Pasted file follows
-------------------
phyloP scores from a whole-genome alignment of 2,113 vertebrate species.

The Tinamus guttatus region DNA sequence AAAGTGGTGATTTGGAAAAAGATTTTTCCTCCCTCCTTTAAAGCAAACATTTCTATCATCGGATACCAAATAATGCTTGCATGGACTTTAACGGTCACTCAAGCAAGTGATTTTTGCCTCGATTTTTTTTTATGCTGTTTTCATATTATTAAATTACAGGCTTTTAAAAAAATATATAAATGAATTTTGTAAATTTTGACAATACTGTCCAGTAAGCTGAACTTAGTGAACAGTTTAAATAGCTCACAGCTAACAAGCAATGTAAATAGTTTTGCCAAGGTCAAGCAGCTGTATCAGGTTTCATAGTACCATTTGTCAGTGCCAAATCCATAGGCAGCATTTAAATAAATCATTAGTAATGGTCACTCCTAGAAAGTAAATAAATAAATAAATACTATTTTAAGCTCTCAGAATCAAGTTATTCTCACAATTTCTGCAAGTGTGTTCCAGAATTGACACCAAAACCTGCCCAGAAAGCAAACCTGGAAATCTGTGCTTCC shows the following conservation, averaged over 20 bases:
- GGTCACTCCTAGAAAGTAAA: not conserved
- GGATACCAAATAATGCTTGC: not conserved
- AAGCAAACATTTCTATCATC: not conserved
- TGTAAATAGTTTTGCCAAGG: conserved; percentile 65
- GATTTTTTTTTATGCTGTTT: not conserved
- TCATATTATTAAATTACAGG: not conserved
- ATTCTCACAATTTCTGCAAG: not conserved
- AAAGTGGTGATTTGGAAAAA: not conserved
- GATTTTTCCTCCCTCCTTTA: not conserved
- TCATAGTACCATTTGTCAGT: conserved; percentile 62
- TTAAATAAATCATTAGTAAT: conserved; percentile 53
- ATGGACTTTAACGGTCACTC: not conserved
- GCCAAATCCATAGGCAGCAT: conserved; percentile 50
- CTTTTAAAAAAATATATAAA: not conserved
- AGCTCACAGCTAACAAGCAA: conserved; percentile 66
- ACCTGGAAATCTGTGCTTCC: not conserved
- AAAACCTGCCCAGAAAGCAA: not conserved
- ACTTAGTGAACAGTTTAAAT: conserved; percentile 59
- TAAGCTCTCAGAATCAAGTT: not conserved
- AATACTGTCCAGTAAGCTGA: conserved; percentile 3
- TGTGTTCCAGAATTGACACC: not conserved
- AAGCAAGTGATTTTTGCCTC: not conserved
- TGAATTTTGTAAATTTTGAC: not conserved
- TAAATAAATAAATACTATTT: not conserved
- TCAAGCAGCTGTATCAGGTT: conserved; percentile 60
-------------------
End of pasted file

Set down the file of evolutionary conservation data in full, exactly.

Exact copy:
phyloP scores from a whole-genome alignment of 2,113 vertebrate species.

The Tinamus guttatus region DNA sequence AAAGTGGTGATTTGGAAAAAGATTTTTCCTCCCTCCTTTAAAGCAAACATTTCTATCATCGGATACCAAATAATGCTTGCATGGACTTTAACGGTCACTCAAGCAAGTGATTTTTGCCTCGATTTTTTTTTATGCTGTTTTCATATTATTAAATTACAGGCTTTTAAAAAAATATATAAATGAATTTTGTAAATTTTGACAATACTGTCCAGTAAGCTGAACTTAGTGAACAGTTTAAATAGCTCACAGCTAACAAGCAATGTAAATAGTTTTGCCAAGGTCAAGCAGCTGTATCAGGTTTCATAGTACCATTTGTCAGTGCCAAATCCATAGGCAGCATTTAAATAAATCATTAGTAATGGTCACTCCTAGAAAGTAAATAAATAAATAAATACTATTTTAAGCTCTCAGAATCAAGTTATTCTCACAATTTCTGCAAGTGTGTTCCAGAATTGACACCAAAACCTGCCCAGAAAGCAAACCTGGAAATCTGTGCTTCC shows the following conservation, averaged over 20 bases:
- GGTCACTCCTAGAAAGTAAA: not conserved
- GGATACCAAATAATGCTTGC: not conserved
- AAGCAAACATTTCTATCATC: not conserved
- TGTAAATAGTTTTGCCAAGG: conserved; percentile 65
- GATTTTTTTTTATGCTGTTT: not conserved
- TCATATTATTAAATTACAGG: not conserved
- ATTCTCACAATTTCTGCAAG: not conserved
- AAAGTGGTGATTTGGAAAAA: not conserved
- GATTTTTCCTCCCTCCTTTA: not conserved
- TCATAGTACCATTTGTCAGT: conserved; percentile 62
- TTAAATAAATCATTAGTAAT: conserved; percentile 53
- ATGGACTTTAACGGTCACTC: not conserved
- GCCAAATCCATAGGCAGCAT: conserved; percentile 50
- CTTTTAAAAAAATATATAAA: not conserved
- AGCTCACAGCTAACAAGCAA: conserved; percentile 66
- ACCTGGAAATCTGTGCTTCC: not conserved
- AAAACCTGCCCAGAAAGCAA: not conserved
- ACTTAGTGAACAGTTTAAAT: conserved; percentile 59
- TAAGCTCTCAGAATCAAGTT: not conserved
- AATACTGTCCAGTAAGCTGA: conserved; percentile 3
- TGTGTTCCAGAATTGACACC: not conserved
- AAGCAAGTGATTTTTGCCTC: not conserved
- TGAATTTTGTAAATTTTGAC: not conserved
- TAAATAAATAAATACTATTT: not conserved
- TCAAGCAGCTGTATCAGGTT: conserved; percentile 60